Although initially surprised that the email had made it through my spam filter, something inside me just couldn’t resist clicking on it to see what it was all about.
It got my attention – unlike many other blog titles and articles that are submitted to my own networking site.
The recent publication by the Sun of photos of Prince Harry proved once again that great headlines (and photos) sell newspapers, and that the headline writers at the publication are probably the single most important individuals who can influence sales. In fact there has always been a sneaky admiration of newspaper headline writers when they are at their most creative and contrived.
And that’s why it never ceases to amaze me how little attention many bloggers, article writers and tweeters pay to the titles of their posts and to the words they use in their tweets, because time and time again we have proved on our own networking site, that the posts with the most creative titles always get the most views. A good title in a blog or an article can get ten times the number of views that a blog/article with an ‘ordinary’ title receives.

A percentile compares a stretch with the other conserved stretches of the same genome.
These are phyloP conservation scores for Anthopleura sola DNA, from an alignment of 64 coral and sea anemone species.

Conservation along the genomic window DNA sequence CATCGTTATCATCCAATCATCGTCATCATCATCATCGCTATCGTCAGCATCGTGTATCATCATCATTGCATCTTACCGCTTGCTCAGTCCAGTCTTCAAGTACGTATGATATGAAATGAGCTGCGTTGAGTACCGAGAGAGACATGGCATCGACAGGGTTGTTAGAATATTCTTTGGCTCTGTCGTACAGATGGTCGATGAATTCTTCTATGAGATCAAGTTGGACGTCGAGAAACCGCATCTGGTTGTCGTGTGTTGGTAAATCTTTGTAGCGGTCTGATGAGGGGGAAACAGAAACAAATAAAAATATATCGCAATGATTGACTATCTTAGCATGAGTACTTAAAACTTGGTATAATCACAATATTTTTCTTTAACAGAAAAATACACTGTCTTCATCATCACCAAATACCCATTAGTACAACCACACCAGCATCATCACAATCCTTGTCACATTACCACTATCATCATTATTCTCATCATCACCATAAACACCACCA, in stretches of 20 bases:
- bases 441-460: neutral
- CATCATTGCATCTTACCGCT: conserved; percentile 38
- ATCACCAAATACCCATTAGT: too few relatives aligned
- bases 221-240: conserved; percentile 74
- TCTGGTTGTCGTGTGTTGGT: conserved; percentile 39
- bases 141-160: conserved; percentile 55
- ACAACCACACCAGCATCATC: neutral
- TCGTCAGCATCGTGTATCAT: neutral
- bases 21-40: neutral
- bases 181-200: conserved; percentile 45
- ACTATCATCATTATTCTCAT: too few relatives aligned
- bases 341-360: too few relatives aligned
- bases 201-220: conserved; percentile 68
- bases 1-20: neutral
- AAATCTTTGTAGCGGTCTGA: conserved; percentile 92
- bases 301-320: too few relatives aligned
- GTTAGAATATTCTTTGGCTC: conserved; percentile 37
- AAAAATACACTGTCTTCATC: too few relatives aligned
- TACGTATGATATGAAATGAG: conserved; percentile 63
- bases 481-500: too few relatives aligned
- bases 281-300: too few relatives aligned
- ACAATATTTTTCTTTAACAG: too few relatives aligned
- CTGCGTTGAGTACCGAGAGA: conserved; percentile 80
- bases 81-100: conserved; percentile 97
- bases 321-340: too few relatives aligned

I wouldn’t say I was Mr Perfect when it comes to titles and when tweeting. The whole point about Twitter is the immediacy and the ‘chit chat’ nature of it, and not everyone can be bothered to think really carefully about how to attract attention to every single tweet they write - myself included.
But, if you're serious about wanting to attract people to read your blog or article, or click on a link in a tweet or elsewhere, then take the trouble to pay close attention to the words you use.
“Last chance to do it with sheep” is a great example; it includes intrigue, humour, brevity, a hint of deception and a touch of disbelief – all the ingredients needed to get eyeballs and clicks.
What was the email all about? An invitation to an event on how to be the black sheep and stand out from the crowd in business. Job done.